International Journal of Family Evaniidce. conical and strongly chitinous teeth which do not seem to be segregated in distinct divisions. Ventral pores present in a circular area on sternites of anterior region but absent from middle and posterior regions, last ventral plate wide. Coxal gland one on each side, this homogeneous, and, while large, was evident in the type only after clearing of the specimen. Anal legs long, with well developed claws, with sparse stiff hairs over surface in general and numerous finer and shorter ones on ventral surface of proximal ioints in particular, as usual, e. g. in species of Nyctunguis. Palpus of second maxilla rather short and stout; claw short, excavated, pectinate along the edge to and around the end, the sete long. Number of pairs of legs, in female, fifty-five. Length, about 18 mm. - PARASITIC HYMENOPTERA FROM THE FIJI ISLANDS.t By CHARLES T. BRUES. Hemifoenus extraneus Turner. Trans. Ent. Soc. London, 1918, p. 342 (Hyptiogaster). c Length 7-8 mm. Dark reddish brown, varied with lighter brown, the paler markings, not very sharply defined, as follows: head below the antennee, entire orbits, vertex, neck behind, irregular sreaks on mesonotum, margin of propleura, mesopleura except behind, propodeum except for a median dark line, lateral spot at middle of first and at tip of first,of second and of third abdominal segments, posterior margin of following segments, base of antennal scape and four anterior tibiee; hind legs with the femora and tibim lighter on the lateral surfaces. Wings hyaline, stigma and veins piceous. Head distinctly wider than the thorax, one-half broader than thick, occipital margin sharp, but not strongly elevated; ocelli in a triangle, as far from one another as from the eye-margin. Eyes with their facial margins parallel, surface sparsely but distinctly hairy; almost touching the base of the mandibles. Occiput irregularly, transversely aciculate, the strim oblique to the side of the ocelli and very fine and more or less concentric about the base of the antennm; clypeus and face below antennm smooth, except for very delicate dense punctures at the sides just below the antennee. Mandibles large, the basal and the apical tooth long. Antennee inserted just above the middle of the eye" scape and first flagellar joint about equal, each two and one half times as long as the pedicel; second and third flagellar joints equal, together barely one-third longer than the first, each nearly twice as long as thick; following gradually decreasing in length, the penultimate but lit;tle longer than thick. Head behind the eyes smooth, the foraminal margin higher than on the occiput, transparent. Neck barely as long as the distance from tegula to anterior margin of mesonotum, with a very strong median carina below. Mesonotum with a V-shaped impression formed by the parapsidal furrows which originate on the sides at the anterior third and meet medially behind at the posterior third; between them near the anterior margin are traces of two delicate impressed longitudinal lines; surface coarsely transversely striate, these strim curving backwards on the lateral lobes; scutellum fiat, the postscutellum concave with raised lateral and posterior margin, almost contiguous with the tubercle upon which the abdomen arises. Thorax in lateral view slightly higher than long, the propodeum almost vertical behind. Propleura smooth except for a few short coarse horizontal strim centrally, below, and along the posterior margin; mesopleura punctulate, but smooth and polished behind; metapleura smooth and polished; propodeum reticulate, more coarsely so medially in front, with a distinct transverse carina just behind the middle (obliterated in some specimens). Abdomen three times as long as the thorax; petiole smooth, as long as the three following segments together, the spiracle at the middle; second to sixth of about equal length, the whole abdomen formed as in Gasteruption; polished basally and subopaque beyond. Hind coxm striate above, smooth below; femora slender, the tibiee constricted at base, but not greatly swollen apically, not broader than the femora; hairy, but without any short stiff spinules; longer tibial spur a little more than half the length of the metatarsus, the latter at least four times as long as thick and as long as the following joints together; claws long, slender, simple. Wings with the basal nervure arising considerably to the base of the stigma; cubitus arising just behind the middle of the basal; first section of radial vein two-fifths as long as the second which is reduced in thickness on its apical half; recurrent nervure entering the first cubital cell just beyond the basal third; anterior discoidal cell more than twice as long as the posterior one which is open behind; nervulus interstitial. Hind wing with three frenulum hooks. Six males from Fiji (W. M. Mann). One specimen is from Navai and all the others from Nadarivatu. Turner records Cuvu. Turner (loc. cit) has placed this species in Hyptiogaster and compared it with H. darwinii Westw. If Kieffer’s genus Hemi fcenus is distinct, it seems to me that the Fijian form must be placed there on account of the very short thorax. H. darwinii was unknown in nature to both Schletterer and Kieffer, and the latter author (Das Tierreich, Lief. 30, p. 212) refers it to Pseudofcenus, giving a translation of Westwoods original description which did not enable him to place the species generically. The type and only species so far referred to Hemifcenus is from Australia. No specimens are available for comparison, but from Kieffer’s comprehensive description it is evident that the Fijian species differs in several respects from his H. brevithordx. The eyes are pubescent, not bare and the posterior femora are but slightly swollen, scarcely "keulenfSrmig" as in H. brevithorax. Unfortunately all the known examples are males and the type species is known in the opposite sex only, which might account for these rather pronounced differences. Turner’s type is also a male although both sexes of darwinii are known. Two males and two females from Lasema, Fiji (W. M. Mann). Both females and one male show a distinct, although very short, median keel on the face just below the antennm and the abdominal petiole in all is distinctly longer than the distance from its base to the base of the propodeum. The Fijian examples therefore approach the Australian E. angulata Schlett. which I am inclined to believe is not a distinct species. Family Braconidce. Exobracon nitidulus sp. nov. 9 Length 7-9 mm.; ovipositor 4-5 mm. Head, prothorax and first segment of abdomen, except tip, pale yellow; thorax bright ferruginous; abdomen, beyond petiole black above, except for a narrow white band iust before apex; renter white between the small, white sclerites; sheaths of ovipositor black; antennal scape black, flagellum brown; wings very dark brown, yellowish, and with the viens lighter, near their bases; body sparingly clothed with short, sparse yellowish brown hairs. Head but little wider than long, the temples broadly rounded and the oeeiput weakly ecavated; front with a slight impression above the antennae ocelli small, very close together. Eyes large, distinctly emarginate opposite the base of the antennm; malar space short, with a weak furrow; mandibles bidentate, black at tips; head smooth, except for some very minute punctures on the face. Scape of antennm simple, twice as long as thick; first flagellar joint less than twice as long as thick; second and all the following, quadrate or nearly so. Prothorax entirely smooth, above with a sharp transverse groove which extends to the middle of the propleurm. Mesonontum highly polished, the parapsidal furrows impressed, but not very deep. Propodeum smooth and polished, with a linear groove just below the small, round spiracle. Abdomen smooth and shining, with few minute scattered punttures on the second and following segments. Median area of first segment nearly as broad as long, side pieces with a longitudinal groove, the segment about as long as wide; second segment twice as wide as long, with a large basal median area that is as long as wide and reaches nearly to the posterior margin, just outside it is an oblique furrow, parallel with the lateral margin of the segment and not attaining the posterior margin; third segment a little shorter and considerably wider than the second, anterior corners produced forward; but not separated by a furrow; fourth and fifth segments narrower, but nearly as long as the third; following very short. Hypopygium cultriform, but not exceeding the pygidium. Pleurse smooth, the metapleura indistinctly punctulate. Sheaths of ovipositor nearly bare. Legs stout, but not thickened; hind coxse short, flattened and much expanded inwardly at the base. Radial vein arising at the middle of the rather broad stigma, not attaining the wing tip, third section as long as the other two combined; cubitus bent at base, recurrent nervure interstitial with the very oblique first transverse cubitus; second cubital cell scarcely half as high as long above, the sides parallel; nervulus postfurcal, 1922] not oblique; nervellus arising below the middle of the cell; submedian cell in hind wing very short. c.Length 7 mm. Similar, but with the middle part of the first abdominal segment longer and blackened on the apical half. Eyes no longer than those of the female. Type from Lobasa, Fiji; eleven female and one male paratype from Lobasa, Naval and Vunisea, Fiji (W. M. Mann). I have not been able to compare this with any other species of the genus, but am satisfied that it is properly placed. It differs from Archibracon (Pseudobracon) in the basally bent cubitus, shorter, distinctly ovate abdomen and more clearly cubical head. It is evidently a common Fijian species. Palinzele Gen. nov. Related to Zele Curtis, but differing in the immargined head, non-convex propodeum, with the abdomen inserted well above the hind coxm. Malar space as long as the basal width of the mandible; hind coxm long and slender; nervulus post-furcal; second cubital cell elongate; ovipositor very short; spur of hind tibia half as long as the metatarsus; tarsal claws simple. Type: Palinzele oceanica sp. nov. This genus is similar to Zele, but differs in the absence of margin on the head behind and in the higher insertion of the abdomen. The slender hind coxm as well as the other two characters just mentioned are similar to Macrocentrus and the several genera grouped about it. On account of the very short ovipositor and habitus, however, the type appears to approach Zele and its allies more closely. Palinzele oceanica sp. nov. 9.8-8.5 mm. Pale ferruginous, the face and anterior legs paler yellowish; flagellum of antennm, ocellar space and sheaths of ovipositor black; hind tibim, except knees, and hind tarsi piceous; wings subhyaline, with a brownish tinge, stigma and veins very dark brown. Head more than twice as broad as thick, not margined behind; its surface smooth, except for minute punctures on the face, more conspicuous medially and on the clypeus; clypeal fovem deeply impressed, nearly as far from one another as from the eye; face slightly tuberculate above each fove and clypeus strongly elevated centrully; mulur spce one-fourth the eye-height, with a distinct furrow; mandibles large, inner tooth well developed; palpi short, third joint of the maxillary ones scarcely two-thirds as long s the first flagellar joint; ocelli well separated, the lateral ones separated by their own length from one another nd from the eye mrgin. Antennae with about 55 joints, considerubly longer thn the body; second joint of flagellum practically as long s the first, the following growing very slightly shorter. Mesonotum and scutellum mooth; median lobe highly convex; furrows crenulate, basal scutellar impression cross-striate. Propodeum granulate, finely reticulute apically; the subspiracular carin complete, but the transverse one entirely wunting; spirucle smull, ovul; upper surface oblique, not convex in profile, the bdomen inserted well above the hind coxm. Pleurm sparsely, minutely puncture, the propleura smooth, except t center. Abdomen slightly longer thn the heud and thorax together, compressed apically; first segment as long as the scutellum nd propodeum; four times s long us broad at apex which is twice s wide as the buse, spiracles t the basal fourth; entire bdomen smooth, conspicuously yellowish pilose apically. Legs rather long nd slender, the hind coxm about three times s long as broad. Hind tibim and trsi very slender, but the longer apical spur fully half the length of the metatarsus; the tibia distinctly flattened, except on the basal third. Radial cell not attaining the wing tip; first section of rdius more thn hlf s long s the second which is less thn hulf as long as the third; first discoidal cell not petiolate; nervulus perpendicular, distinctly postfurcal; recurrent nervure entering half its length before the tip of the first cubital cell; second cubital cell narrowed apically, the second transverse cubitus half as long as the first and three fourths s long s the second section of the radius; nervulus arising ut the lower fourth of the discoidal cell; last section of cubitus imperfectly chitinized. Radial cell of hind wing enlarged busally and constricted, but not divided medially. 1922] Type and paratype from Fiji (W. M. Mann); the former from Vunisea and the latter from Levuka. Aulacocentrum Gen. Nov. (Fig. 1, A, B, C.) Related to Macrocentrus, but differing especially in the following particulars" mandibles very small and acute, with the apical tooth very small; clypeus highly convex, not distinctly separated from the face; first segment of abdomen somewhat longer than the distance from the tegulee to the apex of propodeum, six times as long as wide at the apex which is but little wider than the base, its spiracles proiecting as tubercles at the basal third; second and third segments equal, together one-third longer than the first and very narrow; radial cell in hind wings divided by constriction, the apical part narrow, the basal broad, with the radial vein thick and heavily chitinized. Head three times as wide as thick; not margined behind; ocelli very large; maxillary palpi long, five jointed; labial palpi 4-iointed; eyes large and strongly proiecting, antennm thin, longer than the body. Mesonotum strongly trilobed; propodeum and pleurm finely sculptured; spiracle minute, circular. Legs very slender; ovipositor longer than the body. Recurrent nervure entering the first cubital cell; first discoidal cell barely sessile above; nervulus postfurcal; nervellus issuing at the lower third of the discoidal cell. Type: A. pedicellatum sp. nov. A ulacocentrum pedicellatum sp. nov. 9 Length 13 mm.; ovipositor 15 mm. Dull ferruginous; antennm black, except on scape above; lateral lobes of mesonotum, tegule, four anterior legs beyond coxm and abdomen toward tip, flavous. Wings hyaline at base, the apical half distinctly infuscated; venation piceous, the stigma dark, but with a pale central streak. Ovipositor ferruginous, its sheaths black. Face faintly punctate, shining; malar space one-fifth as long as the eye-height; vertex and head behind smooth. Antennm with about 55 joints, the first flagellar joint nearly as long as the eye-height, following decreasing in length, those near the middle of the flagellum thrice as long as thick. Mesonotum shining, the furrows deeply crenate, meeting near the middle; lobes smooth and shining. Scutellum highly convex; finely, closely punctate. Propodeum above minutely rugulose-recticulate, irregularly transversely striated behind the spiracle; anteriorly below the spiracle with a longitudinal carina; sides below confluently punctate; margin next to the mesopleura impressed, crossstriated; spical angle at base of the hind coxa produced. Mesopleura with an oblique impression, below sparsely punctate. Propleura smooth, with a median impression. First segment of abdomen transversely aciculate (as in Stephanus); second segment and base of third somewhat irregularly longitudinally aciculate; apical segments faintly punctulate. Tibial spurs of hind leg less than half as long as the first tarsal "ioint; claws minute, simple. Second section of radius twice as long as the first, third longer than the other two; nervulus received less than Brues----Parasitic Hymenoptera from Fiji half its length from the base of the first discoidal cell; recurrent nervure entering nearly its own length before the apex of the first cubital cell; second transverse cubitus half as long as the first; basal part of radial cell in hind wing oval, one third as broad as long. Type from Suene, Fiji (W. M. Mann). Family Ichneumonidee There are numerous specimens of both sexes from Vunisea, Labasa, Somo-somo, Wainunu, Vagasau, and OvMau. Bridwell records Viti Levu from material collected by Muir, and lists E. diversor described from the Solomons or New Hebrides as a synonym. Paniscus fijiensis sp. nov. Length 1-16 mm. Uniformly pale dull ferruginous, with the head, except oeellar tubercle and posterior margin pale yellowish; antennm blackened, except at extreme base; wings hyaline, with the stigma ferruginous and the venation pieeous. Face very slightly narrowed below; elypeal fovem contiguous to the eyes; emargination of eyes strong and acute. Oeelli separated by distinctly less than their diameter, the posterior ones touching the eye margin. Apex of mandible long and acute, inner tooth short and blunt. First ioint of flagellum fully one-half longer than the second which is barely longer than the third. Thorax more noticeably pubescent than usual, its surface appearing dull and conspicuously silvery; sculpture very delicate, consisting of dense, very minute punctures; on the upper side of the propodeum these merge to form extremely fine transverse aeieulations. Transverse earina of propodeum indicated only as a lateral tubercular ridge; subspiraeular earina complete, delicate; profile of propodeum oblique, only slightly curved. Tibiee and tarsi of all legs spinulose; external hair brush of hind tibim distinct, extending from the constriction at basal fourth to the apex. Nervulus postfurcal by two-thirds its own length, strongly arcuate above, but scarcely oblique; second recurrent nervure bifenestrate; apical vein of areolet obsolete below, not produced apically; tip of recurrent nervure distinctly beyond the hayline side of the areolet. oDiffers only by having the aciculations of the propodeum more clearly indicated medially, and by the white face and orbits, as well as the larger ocelli. The lower outer side of the areolet is more distinct. Type, six paratype females and six males from Vunisea, Fiji and one male from Lau, Fiii (W. M. Mann). This is evidently related to P. productus Brull with which it shares the externally angulate, although not appendiculate areolet. The propodeal strim are, however, not "very distinct" as described by Brull for his species, and the stigma is not red as described by Morley from Tasmanian examples, this island being the type locMity for productus. From P. contrarius Morley, the present form differs entirely in the position of the nervulus, the only character which he gives to separate this Queensland species from productus. Turner has recorded the widespread P. opaculus (testaceus, var.) from Fiii, but the present series do not belong to that species; the propodeum is scarcely curved above, the tibil spinules more sparse and the second flagellar joint longer. Henicospilus turneri Morley. Revis. Ichneum., vol. 1, p. 51 (1912). One female from Vunisea (W. M. Mann). Henicospilus apicifumatus, Morley. Entomologist, ol. 48, p. 139 (1915). One female from Labasa (W. M. Mann). Family Scelionidce. PlatysceIio Kieffer. Ann. Mus. Civ. Genoa, Ser. 3, vol. 2 (42), p. 11 (1905). This remarkable genus of Scelionidm, with greatly flattened body was first found in New Guinea from whence Kieffer (1.c., p. 12) described the type, P. pulchricornis in 1905. Since then it has been found in indo-malaya, Australia and Polynesia (Guam). All of the species so far described appear to be very closely related, and from the several descriptions I have been unable to distinguish clearly two male specimens from Fiji which quite possibly represent an undescribed species. These were collected on Rewa of the Fiji group by Mr. F. Muir in 1905. As the genus has never been figured, except for a diagram of the female antenna by Kieffer (1.c.). I have taken this opportunity to publish a figure (Fig. 2) of the complete insect which was drawn by my wife several years ago. As Fiji is so far removed from the localities where the other species have been taken, it would appear probable that the present species is new. From the Australian P. mirabilis Dodd (Trans. Roy. Soc. So. Australia, vol. 37, p. 132 (1913) and ibid. vol. 39, p. 444 (1905) it differs in having the propodeal groove trongly crenate and also in having the apical abdominal segments entirely punctate. However, my only specimen of the Australian species is a female, and the male may be still more similar. From the type species, P. pulchricornis Kieffer (1.c.) it differs by the presence of oblique strim on the propodeum behind and by a longer marginal vein (six times as long as thick) which extends only to the middle of the wing. From P. abnormis Crawford (Proc. U. S. Nat. Mus., vol. 38, p. 126 (1910) known from Manila, it differs by lacking distinct punctures in the groove along the anterior orbits and the antennm are blackened apically. From Fullaway’s, P. wilcoxz found on Guam, (Proc. Hawaiian Ent. Soe. ,vol. 2, p. 283 (1913) it differs in having the abdomen entirely black and in having the apical antennal joints elongate; it is possible however, that Fullaway may have had a female and not a male as he supposed at the time the description was written; P. punctatus Kieffer. (Insecta Rennes, vol. 3, p. 321, (1914) may be the same species. So far the habits of these strangely flattened insects do not appear to have been observed. Neither have those of the Australian Platytelenomus Dodd (Ent. News, vol. 25, p. 126 (1914) which is modified in the same way. Dodd refers to the latter as common in "forest country" and as it is probably an egg parasite, the females may find their hosts beneath bark as appears to be the case with the greatly flattened although much larger Braconids of the genus Platybracon. Peptides Advance s in Hindawi Publishing Corporation ht p:/ Submit your manuscr ipts Hindawi Publishing Corporation ht p:/ International Hindawi Publishing Corporation ht p:/ Zoology International Journal of Journal of Signal Hindawi Publishing Corporation ht p:/ Transduction Genetics Research International Hindawi Publishing Corporation ht p:/ Anatomy Microbiology Biochemistry Advances in Bioinformatics Hindawi Publishing Corporation ht p:/ Hindawi Publishing Corporation ht p:/ Hindawi Publishing Corporation ht p:/ Enzyme International Journal of Molecular Biology Journal of International Journal of Genomics Hindawi Publishing Corporation ht p:/ Nucleic Acids Ann. Hofmus. Wien, vol. 4 , p. 153 ( 1889 ) Enderlein , Arch. Naturges. 1901 , p. 191 . Bradley , Trans. Amer. Ent. Soc. , vol. 34 , p. 173 ( Acanthinevania ) Kieffer , Das Tierreich , Lief . 30 , p. 109 ( 1912 ). Turner , Trans. Ent. Soc. London , 1918 , p. 342 . Mitt . Zool. Mus. Berlin, vol. 4 , p. 331 ( 1909 ). Morley , Revis. Ichneum. British Mus ., pt. 2 , p. 47 ( 1913 ) (diversor) Bridwell , Proc. Hawaiian Ent. Soc. , vol. 4 , p. 110 ( 1919 ). Turner , Trans. Ent. Soc. London , 1918 , p. 344 . Volume 2014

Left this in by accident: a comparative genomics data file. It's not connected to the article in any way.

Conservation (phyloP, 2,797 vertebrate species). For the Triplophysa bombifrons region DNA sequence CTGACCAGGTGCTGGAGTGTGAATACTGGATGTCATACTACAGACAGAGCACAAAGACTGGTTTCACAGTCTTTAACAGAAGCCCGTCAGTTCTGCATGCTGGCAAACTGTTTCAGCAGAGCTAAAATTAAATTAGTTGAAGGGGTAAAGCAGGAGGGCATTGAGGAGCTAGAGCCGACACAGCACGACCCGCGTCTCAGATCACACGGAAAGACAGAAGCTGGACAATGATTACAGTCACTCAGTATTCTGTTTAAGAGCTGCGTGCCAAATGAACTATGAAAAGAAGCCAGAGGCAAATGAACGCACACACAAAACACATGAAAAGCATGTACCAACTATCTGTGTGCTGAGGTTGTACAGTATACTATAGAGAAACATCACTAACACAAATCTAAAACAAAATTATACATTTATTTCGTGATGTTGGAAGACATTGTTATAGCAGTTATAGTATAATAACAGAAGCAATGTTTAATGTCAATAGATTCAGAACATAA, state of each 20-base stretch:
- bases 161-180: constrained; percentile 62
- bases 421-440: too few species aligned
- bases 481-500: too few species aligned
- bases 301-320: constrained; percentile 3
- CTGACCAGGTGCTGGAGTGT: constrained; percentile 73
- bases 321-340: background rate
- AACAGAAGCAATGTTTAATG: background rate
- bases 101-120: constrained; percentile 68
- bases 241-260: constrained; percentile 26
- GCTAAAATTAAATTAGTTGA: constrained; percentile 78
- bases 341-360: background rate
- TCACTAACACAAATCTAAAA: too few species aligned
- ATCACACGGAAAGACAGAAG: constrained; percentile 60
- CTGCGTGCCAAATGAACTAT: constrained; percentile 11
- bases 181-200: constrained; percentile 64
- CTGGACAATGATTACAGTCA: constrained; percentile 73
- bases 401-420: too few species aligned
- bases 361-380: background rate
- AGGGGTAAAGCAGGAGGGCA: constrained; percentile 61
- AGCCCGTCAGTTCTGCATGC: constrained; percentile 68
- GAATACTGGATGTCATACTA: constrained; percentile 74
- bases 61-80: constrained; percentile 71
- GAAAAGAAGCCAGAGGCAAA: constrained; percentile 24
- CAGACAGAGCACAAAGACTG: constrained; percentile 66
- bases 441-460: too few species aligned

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Charles T. Brues. Parasitic Hymenoptera From the Fiji Islands, Psyche: A Journal of Entomology, DOI: 10.1155/1922/79505